Baildon M,Seng L K, Lim I M, Inanc G and Jaffar J (eds) (2014) Controversial History Eductation in Asian Contexts London: Routledge
ISBN: 978 0 41583352 3
This book provides an open exploration of both history textbook controversies and teaching historical controversy in Asian contexts. This includes case studies from a variety of countries and historical events spanning time and distance.
The book is well structured and guides the reader through the issues of addressing and teaching historical events which may appear controversial in their first instance. It delves in to how in some countries the curriculum is politically shaped and so consequently how the reporting of some certain historical events is influenced. It also makes the reader aware of how the inclusion or in some instances the exclusion of some historical events is evident within some curriculum development. Individual chapters acknowledge and challenge this offering commenting that history should not be a “single, fixed and authoritative version of the past”. The structure of the chapters is accessible by the inclusion of case studies which enables the reader to gain insight and information of how to approach and deliver certain topics. The importance of the use of pupil enquiry is discussed and methods of encouraging this practice are investigated. Examples of how to approach teaching controversial topics in history is included as are examples of lesson plans and worksheets. These allow for the teacher to choose appropriate teaching methods and styles to complement the resources made available. It also enables the readers themselves to reflect on their current practice and reassess their own knowledge and indeed if they do have a bias in delivery.
This book offers a supportive conversation around the topics which in themselves may appear controversial. It understands the challenges to be faced in striving for historical events to be reported upon and taught in a wider and more critically engaging manner. These span across countries, cultures and age-related events.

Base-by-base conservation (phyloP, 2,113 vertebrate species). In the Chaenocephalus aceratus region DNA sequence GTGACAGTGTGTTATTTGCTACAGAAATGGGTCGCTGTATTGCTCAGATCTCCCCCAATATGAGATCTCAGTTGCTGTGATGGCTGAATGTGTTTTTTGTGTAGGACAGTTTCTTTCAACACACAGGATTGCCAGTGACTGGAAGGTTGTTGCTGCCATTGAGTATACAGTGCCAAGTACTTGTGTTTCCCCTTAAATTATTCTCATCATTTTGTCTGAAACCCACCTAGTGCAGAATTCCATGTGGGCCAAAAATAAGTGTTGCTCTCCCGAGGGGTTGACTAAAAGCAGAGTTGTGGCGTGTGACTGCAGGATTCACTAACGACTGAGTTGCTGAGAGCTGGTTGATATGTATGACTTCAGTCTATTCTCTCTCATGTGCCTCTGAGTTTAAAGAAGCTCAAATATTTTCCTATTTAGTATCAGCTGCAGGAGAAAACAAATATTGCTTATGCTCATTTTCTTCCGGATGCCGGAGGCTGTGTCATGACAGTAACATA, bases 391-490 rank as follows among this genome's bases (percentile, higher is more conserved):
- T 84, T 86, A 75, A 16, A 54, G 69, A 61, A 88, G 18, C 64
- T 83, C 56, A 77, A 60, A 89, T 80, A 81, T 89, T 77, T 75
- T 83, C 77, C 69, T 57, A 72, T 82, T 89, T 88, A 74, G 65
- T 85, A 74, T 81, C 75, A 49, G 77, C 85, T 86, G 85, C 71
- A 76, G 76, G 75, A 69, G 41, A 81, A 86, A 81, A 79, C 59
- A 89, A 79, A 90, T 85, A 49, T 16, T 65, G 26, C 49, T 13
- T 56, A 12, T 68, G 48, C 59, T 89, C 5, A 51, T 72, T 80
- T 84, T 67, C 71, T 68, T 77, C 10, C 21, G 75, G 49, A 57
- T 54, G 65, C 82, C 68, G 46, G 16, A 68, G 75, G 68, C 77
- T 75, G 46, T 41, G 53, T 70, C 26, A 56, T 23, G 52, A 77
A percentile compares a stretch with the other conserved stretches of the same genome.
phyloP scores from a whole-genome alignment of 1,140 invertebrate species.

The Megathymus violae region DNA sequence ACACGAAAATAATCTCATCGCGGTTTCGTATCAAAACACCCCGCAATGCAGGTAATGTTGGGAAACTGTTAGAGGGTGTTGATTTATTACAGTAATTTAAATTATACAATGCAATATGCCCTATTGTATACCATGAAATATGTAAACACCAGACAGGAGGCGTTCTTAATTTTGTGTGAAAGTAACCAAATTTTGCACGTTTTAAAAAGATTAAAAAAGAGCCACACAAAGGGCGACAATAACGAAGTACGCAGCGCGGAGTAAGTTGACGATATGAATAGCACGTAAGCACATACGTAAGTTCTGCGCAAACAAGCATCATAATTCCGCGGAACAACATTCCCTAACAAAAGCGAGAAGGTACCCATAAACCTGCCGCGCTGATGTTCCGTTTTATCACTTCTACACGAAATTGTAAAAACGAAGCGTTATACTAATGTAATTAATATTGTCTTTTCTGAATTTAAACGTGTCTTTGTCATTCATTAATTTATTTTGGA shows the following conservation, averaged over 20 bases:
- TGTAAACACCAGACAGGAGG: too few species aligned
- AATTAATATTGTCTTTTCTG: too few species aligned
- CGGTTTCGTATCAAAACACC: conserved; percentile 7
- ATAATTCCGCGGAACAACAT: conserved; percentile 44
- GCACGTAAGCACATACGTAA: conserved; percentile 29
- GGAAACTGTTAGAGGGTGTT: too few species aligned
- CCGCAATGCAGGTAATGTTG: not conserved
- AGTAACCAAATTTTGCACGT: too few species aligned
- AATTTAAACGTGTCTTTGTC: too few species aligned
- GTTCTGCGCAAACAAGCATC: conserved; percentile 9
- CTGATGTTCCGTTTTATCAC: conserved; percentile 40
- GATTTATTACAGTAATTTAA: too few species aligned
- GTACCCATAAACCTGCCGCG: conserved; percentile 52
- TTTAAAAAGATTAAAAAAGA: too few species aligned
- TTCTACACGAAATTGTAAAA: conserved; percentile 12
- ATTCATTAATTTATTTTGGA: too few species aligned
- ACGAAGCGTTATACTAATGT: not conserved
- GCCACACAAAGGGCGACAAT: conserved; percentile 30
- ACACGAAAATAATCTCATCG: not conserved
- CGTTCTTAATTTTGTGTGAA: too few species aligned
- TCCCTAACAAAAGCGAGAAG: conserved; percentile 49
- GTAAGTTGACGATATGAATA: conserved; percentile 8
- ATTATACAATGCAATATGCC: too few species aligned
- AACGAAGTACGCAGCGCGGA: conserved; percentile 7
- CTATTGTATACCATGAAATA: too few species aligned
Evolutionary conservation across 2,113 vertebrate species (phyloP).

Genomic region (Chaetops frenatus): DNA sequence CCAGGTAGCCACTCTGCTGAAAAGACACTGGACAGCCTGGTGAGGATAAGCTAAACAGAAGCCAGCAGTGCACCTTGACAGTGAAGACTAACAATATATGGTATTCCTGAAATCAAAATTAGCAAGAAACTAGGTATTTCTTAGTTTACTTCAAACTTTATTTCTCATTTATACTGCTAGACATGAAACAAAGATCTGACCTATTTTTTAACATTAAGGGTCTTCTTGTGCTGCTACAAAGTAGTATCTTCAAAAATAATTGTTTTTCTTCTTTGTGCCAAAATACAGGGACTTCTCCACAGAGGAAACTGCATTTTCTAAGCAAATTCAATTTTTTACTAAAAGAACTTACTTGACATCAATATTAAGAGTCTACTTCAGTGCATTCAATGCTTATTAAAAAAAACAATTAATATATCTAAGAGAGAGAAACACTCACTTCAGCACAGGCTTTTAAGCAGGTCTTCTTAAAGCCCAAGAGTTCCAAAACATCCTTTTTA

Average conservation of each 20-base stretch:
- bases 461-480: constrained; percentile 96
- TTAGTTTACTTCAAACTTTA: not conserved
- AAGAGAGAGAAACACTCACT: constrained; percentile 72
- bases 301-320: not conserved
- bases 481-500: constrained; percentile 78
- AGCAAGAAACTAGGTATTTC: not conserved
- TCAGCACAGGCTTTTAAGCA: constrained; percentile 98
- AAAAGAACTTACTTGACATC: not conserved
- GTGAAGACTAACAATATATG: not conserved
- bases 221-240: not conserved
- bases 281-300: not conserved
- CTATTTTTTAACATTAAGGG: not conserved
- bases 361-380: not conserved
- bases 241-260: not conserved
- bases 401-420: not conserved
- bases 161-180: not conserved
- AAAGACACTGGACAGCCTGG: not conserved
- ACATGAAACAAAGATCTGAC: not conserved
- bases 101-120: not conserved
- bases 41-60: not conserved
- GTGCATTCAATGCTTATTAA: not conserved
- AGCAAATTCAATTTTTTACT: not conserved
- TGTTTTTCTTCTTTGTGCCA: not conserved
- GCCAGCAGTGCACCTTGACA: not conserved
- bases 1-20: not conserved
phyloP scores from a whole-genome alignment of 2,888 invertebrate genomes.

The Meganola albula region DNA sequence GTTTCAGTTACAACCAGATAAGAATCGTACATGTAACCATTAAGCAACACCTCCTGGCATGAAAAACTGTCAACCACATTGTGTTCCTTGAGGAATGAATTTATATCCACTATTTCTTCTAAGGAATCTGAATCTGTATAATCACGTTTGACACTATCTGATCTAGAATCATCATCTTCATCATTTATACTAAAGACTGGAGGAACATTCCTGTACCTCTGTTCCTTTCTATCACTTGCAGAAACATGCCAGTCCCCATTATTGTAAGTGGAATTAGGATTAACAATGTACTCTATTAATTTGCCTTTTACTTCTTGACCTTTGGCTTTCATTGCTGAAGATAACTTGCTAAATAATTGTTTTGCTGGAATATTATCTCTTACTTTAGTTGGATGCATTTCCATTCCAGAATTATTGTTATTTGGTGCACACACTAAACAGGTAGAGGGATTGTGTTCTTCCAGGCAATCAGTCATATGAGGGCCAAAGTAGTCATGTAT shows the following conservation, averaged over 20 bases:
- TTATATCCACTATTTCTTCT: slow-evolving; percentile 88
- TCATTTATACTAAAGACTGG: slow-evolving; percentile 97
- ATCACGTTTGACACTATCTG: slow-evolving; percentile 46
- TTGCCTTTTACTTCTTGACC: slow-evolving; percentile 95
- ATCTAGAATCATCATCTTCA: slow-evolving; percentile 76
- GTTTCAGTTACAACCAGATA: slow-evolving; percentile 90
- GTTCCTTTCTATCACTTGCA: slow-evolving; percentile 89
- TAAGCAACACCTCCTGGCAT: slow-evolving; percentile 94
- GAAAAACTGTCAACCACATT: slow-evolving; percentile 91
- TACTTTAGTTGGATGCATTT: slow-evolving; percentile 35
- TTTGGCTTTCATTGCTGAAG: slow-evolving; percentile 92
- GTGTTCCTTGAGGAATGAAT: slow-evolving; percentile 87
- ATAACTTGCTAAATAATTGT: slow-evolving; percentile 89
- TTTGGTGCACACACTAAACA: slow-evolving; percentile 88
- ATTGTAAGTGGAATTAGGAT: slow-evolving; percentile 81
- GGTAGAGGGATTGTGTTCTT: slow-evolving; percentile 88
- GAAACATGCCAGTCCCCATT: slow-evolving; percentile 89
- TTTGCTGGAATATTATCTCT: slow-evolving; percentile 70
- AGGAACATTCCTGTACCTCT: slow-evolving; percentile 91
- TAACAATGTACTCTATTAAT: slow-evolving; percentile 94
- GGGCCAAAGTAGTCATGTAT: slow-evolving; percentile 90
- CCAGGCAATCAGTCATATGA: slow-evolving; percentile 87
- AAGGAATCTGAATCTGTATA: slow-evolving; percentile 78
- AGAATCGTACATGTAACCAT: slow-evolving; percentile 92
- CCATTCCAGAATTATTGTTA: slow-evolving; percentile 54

The authors also touch on the area of change and how (especially established) teachers can find it hard to adapt to new syllabi and the challenges that can bring. The book draws on the ‘dilemma of change management and mismanagement’ and touches on research that looks to establish why some teachers find change such an issue and the thinking that goes with it. In a different chapter the authors look at how the same period of history is taught differently at primary and secondary level and how differently the stories are presented within the supporting text material. In this instance the actual material is delivered differently with one age group taking a completely different approach from another. The emphasis of events is seen to be very different.
In a separate chapter the author discusses how other forms of information influence the learners understanding of a certain historical event. For example in Japan it has been seen that students have taken their learning from popular media sources rather than structured academic textbooks. The chapter investigates how such material can influence the ideologies of their audiences.
The book offers a range of approaches for teaching various historical controversies in the classroom. The chapters allow the reader to engage with a variety of relevant opportunities to enhance their professional knowledge and skills further, in order to improve their own practice and performance in the classroom. The book, therefore, can be read both as a means to source information and as a practical assistance guide.
Senior Lecturer, School of Education, Newman University